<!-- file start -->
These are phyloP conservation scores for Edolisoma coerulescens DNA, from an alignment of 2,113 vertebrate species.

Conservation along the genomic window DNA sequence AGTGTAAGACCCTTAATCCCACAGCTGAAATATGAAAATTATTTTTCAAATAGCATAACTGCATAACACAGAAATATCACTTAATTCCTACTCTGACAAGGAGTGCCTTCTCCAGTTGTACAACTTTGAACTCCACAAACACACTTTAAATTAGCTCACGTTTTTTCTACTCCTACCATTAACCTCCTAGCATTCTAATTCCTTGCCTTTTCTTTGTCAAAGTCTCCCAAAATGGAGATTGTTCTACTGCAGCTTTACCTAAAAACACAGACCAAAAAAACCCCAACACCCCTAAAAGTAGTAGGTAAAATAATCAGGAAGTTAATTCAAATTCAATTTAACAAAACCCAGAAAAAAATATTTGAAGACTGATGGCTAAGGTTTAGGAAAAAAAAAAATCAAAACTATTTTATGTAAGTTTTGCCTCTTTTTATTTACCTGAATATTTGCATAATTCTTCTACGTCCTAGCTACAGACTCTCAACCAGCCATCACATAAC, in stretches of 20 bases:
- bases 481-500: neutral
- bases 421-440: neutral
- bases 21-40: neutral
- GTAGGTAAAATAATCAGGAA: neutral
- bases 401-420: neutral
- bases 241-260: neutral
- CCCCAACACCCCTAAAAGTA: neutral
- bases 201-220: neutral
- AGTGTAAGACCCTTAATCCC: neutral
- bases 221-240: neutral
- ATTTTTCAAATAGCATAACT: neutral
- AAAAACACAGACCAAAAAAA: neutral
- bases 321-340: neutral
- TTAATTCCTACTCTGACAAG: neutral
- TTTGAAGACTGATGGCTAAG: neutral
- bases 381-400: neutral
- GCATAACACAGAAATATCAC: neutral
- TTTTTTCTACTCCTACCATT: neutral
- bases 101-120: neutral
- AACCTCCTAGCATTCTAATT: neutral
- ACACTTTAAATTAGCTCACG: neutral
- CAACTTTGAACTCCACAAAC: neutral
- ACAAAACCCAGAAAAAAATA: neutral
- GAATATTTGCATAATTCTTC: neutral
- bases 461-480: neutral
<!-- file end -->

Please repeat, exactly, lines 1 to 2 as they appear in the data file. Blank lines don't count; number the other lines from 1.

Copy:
These are phyloP conservation scores for Edolisoma coerulescens DNA, from an alignment of 2,113 vertebrate species.

Conservation along the genomic window DNA sequence AGTGTAAGACCCTTAATCCCACAGCTGAAATATGAAAATTATTTTTCAAATAGCATAACTGCATAACACAGAAATATCACTTAATTCCTACTCTGACAAGGAGTGCCTTCTCCAGTTGTACAACTTTGAACTCCACAAACACACTTTAAATTAGCTCACGTTTTTTCTACTCCTACCATTAACCTCCTAGCATTCTAATTCCTTGCCTTTTCTTTGTCAAAGTCTCCCAAAATGGAGATTGTTCTACTGCAGCTTTACCTAAAAACACAGACCAAAAAAACCCCAACACCCCTAAAAGTAGTAGGTAAAATAATCAGGAAGTTAATTCAAATTCAATTTAACAAAACCCAGAAAAAAATATTTGAAGACTGATGGCTAAGGTTTAGGAAAAAAAAAAATCAAAACTATTTTATGTAAGTTTTGCCTCTTTTTATTTACCTGAATATTTGCATAATTCTTCTACGTCCTAGCTACAGACTCTCAACCAGCCATCACATAAC, in stretches of 20 bases: